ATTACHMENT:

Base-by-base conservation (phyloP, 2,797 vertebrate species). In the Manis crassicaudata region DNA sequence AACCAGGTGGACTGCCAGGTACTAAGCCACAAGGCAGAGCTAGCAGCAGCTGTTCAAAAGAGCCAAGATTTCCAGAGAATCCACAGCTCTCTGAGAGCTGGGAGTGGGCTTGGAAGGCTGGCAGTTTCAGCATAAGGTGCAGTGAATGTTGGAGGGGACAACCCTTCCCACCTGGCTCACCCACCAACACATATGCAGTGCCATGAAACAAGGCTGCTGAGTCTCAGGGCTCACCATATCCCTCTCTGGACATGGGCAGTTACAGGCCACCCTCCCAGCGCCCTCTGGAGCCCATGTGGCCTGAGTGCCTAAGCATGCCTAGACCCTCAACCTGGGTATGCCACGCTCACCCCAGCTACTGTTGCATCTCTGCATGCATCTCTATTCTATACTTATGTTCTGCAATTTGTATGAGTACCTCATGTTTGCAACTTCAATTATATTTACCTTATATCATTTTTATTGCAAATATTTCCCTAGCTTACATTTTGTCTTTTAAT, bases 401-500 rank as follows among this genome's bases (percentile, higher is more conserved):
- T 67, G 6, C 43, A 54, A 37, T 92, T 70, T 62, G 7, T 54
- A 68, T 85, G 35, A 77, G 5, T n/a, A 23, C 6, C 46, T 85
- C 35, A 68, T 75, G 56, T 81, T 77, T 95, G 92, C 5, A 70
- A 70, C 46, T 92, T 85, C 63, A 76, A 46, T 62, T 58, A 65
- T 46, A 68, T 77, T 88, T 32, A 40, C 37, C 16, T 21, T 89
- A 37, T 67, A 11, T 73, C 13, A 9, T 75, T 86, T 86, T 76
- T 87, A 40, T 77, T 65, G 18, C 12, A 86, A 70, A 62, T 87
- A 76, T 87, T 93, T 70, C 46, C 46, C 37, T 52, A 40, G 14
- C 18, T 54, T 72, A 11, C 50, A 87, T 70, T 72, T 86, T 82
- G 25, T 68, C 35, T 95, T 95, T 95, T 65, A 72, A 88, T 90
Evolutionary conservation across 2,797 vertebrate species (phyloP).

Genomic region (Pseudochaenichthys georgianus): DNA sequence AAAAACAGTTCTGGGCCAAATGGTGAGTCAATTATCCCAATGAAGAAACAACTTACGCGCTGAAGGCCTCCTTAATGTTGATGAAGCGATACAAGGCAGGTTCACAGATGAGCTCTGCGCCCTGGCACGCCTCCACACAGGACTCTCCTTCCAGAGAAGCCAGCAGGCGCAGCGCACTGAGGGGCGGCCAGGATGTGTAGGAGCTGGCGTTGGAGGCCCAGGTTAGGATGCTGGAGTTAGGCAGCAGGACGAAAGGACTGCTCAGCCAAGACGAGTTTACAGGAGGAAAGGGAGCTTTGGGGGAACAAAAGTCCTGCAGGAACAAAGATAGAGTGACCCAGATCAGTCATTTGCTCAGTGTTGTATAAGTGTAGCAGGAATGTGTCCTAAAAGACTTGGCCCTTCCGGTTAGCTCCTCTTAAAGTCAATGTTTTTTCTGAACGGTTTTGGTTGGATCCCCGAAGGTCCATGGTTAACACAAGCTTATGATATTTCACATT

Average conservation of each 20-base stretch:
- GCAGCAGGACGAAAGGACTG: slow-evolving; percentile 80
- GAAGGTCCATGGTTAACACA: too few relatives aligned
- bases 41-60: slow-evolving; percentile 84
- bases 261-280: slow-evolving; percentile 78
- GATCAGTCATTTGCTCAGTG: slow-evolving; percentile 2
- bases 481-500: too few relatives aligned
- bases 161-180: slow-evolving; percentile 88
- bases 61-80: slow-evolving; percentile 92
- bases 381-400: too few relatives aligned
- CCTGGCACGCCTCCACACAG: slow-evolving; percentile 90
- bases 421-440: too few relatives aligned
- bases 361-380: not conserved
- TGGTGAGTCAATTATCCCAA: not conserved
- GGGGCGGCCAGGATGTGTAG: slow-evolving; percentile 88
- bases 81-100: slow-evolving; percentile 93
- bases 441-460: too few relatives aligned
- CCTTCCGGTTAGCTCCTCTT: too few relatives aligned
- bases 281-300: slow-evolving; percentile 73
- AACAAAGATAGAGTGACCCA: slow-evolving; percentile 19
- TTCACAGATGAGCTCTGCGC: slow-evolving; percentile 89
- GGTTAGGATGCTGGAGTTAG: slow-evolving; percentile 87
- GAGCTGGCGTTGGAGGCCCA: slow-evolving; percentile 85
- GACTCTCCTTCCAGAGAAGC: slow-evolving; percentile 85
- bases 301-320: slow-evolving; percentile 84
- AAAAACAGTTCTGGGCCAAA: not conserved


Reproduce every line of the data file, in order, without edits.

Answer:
Base-by-base conservation (phyloP, 2,797 vertebrate species). In the Manis crassicaudata region DNA sequence AACCAGGTGGACTGCCAGGTACTAAGCCACAAGGCAGAGCTAGCAGCAGCTGTTCAAAAGAGCCAAGATTTCCAGAGAATCCACAGCTCTCTGAGAGCTGGGAGTGGGCTTGGAAGGCTGGCAGTTTCAGCATAAGGTGCAGTGAATGTTGGAGGGGACAACCCTTCCCACCTGGCTCACCCACCAACACATATGCAGTGCCATGAAACAAGGCTGCTGAGTCTCAGGGCTCACCATATCCCTCTCTGGACATGGGCAGTTACAGGCCACCCTCCCAGCGCCCTCTGGAGCCCATGTGGCCTGAGTGCCTAAGCATGCCTAGACCCTCAACCTGGGTATGCCACGCTCACCCCAGCTACTGTTGCATCTCTGCATGCATCTCTATTCTATACTTATGTTCTGCAATTTGTATGAGTACCTCATGTTTGCAACTTCAATTATATTTACCTTATATCATTTTTATTGCAAATATTTCCCTAGCTTACATTTTGTCTTTTAAT, bases 401-500 rank as follows among this genome's bases (percentile, higher is more conserved):
- T 67, G 6, C 43, A 54, A 37, T 92, T 70, T 62, G 7, T 54
- A 68, T 85, G 35, A 77, G 5, T n/a, A 23, C 6, C 46, T 85
- C 35, A 68, T 75, G 56, T 81, T 77, T 95, G 92, C 5, A 70
- A 70, C 46, T 92, T 85, C 63, A 76, A 46, T 62, T 58, A 65
- T 46, A 68, T 77, T 88, T 32, A 40, C 37, C 16, T 21, T 89
- A 37, T 67, A 11, T 73, C 13, A 9, T 75, T 86, T 86, T 76
- T 87, A 40, T 77, T 65, G 18, C 12, A 86, A 70, A 62, T 87
- A 76, T 87, T 93, T 70, C 46, C 46, C 37, T 52, A 40, G 14
- C 18, T 54, T 72, A 11, C 50, A 87, T 70, T 72, T 86, T 82
- G 25, T 68, C 35, T 95, T 95, T 95, T 65, A 72, A 88, T 90
Evolutionary conservation across 2,797 vertebrate species (phyloP).

Genomic region (Pseudochaenichthys georgianus): DNA sequence AAAAACAGTTCTGGGCCAAATGGTGAGTCAATTATCCCAATGAAGAAACAACTTACGCGCTGAAGGCCTCCTTAATGTTGATGAAGCGATACAAGGCAGGTTCACAGATGAGCTCTGCGCCCTGGCACGCCTCCACACAGGACTCTCCTTCCAGAGAAGCCAGCAGGCGCAGCGCACTGAGGGGCGGCCAGGATGTGTAGGAGCTGGCGTTGGAGGCCCAGGTTAGGATGCTGGAGTTAGGCAGCAGGACGAAAGGACTGCTCAGCCAAGACGAGTTTACAGGAGGAAAGGGAGCTTTGGGGGAACAAAAGTCCTGCAGGAACAAAGATAGAGTGACCCAGATCAGTCATTTGCTCAGTGTTGTATAAGTGTAGCAGGAATGTGTCCTAAAAGACTTGGCCCTTCCGGTTAGCTCCTCTTAAAGTCAATGTTTTTTCTGAACGGTTTTGGTTGGATCCCCGAAGGTCCATGGTTAACACAAGCTTATGATATTTCACATT

Average conservation of each 20-base stretch:
- GCAGCAGGACGAAAGGACTG: slow-evolving; percentile 80
- GAAGGTCCATGGTTAACACA: too few relatives aligned
- bases 41-60: slow-evolving; percentile 84
- bases 261-280: slow-evolving; percentile 78
- GATCAGTCATTTGCTCAGTG: slow-evolving; percentile 2
- bases 481-500: too few relatives aligned
- bases 161-180: slow-evolving; percentile 88
- bases 61-80: slow-evolving; percentile 92
- bases 381-400: too few relatives aligned
- CCTGGCACGCCTCCACACAG: slow-evolving; percentile 90
- bases 421-440: too few relatives aligned
- bases 361-380: not conserved
- TGGTGAGTCAATTATCCCAA: not conserved
- GGGGCGGCCAGGATGTGTAG: slow-evolving; percentile 88
- bases 81-100: slow-evolving; percentile 93
- bases 441-460: too few relatives aligned
- CCTTCCGGTTAGCTCCTCTT: too few relatives aligned
- bases 281-300: slow-evolving; percentile 73
- AACAAAGATAGAGTGACCCA: slow-evolving; percentile 19
- TTCACAGATGAGCTCTGCGC: slow-evolving; percentile 89
- GGTTAGGATGCTGGAGTTAG: slow-evolving; percentile 87
- GAGCTGGCGTTGGAGGCCCA: slow-evolving; percentile 85
- GACTCTCCTTCCAGAGAAGC: slow-evolving; percentile 85
- bases 301-320: slow-evolving; percentile 84
- AAAAACAGTTCTGGGCCAAA: not conserved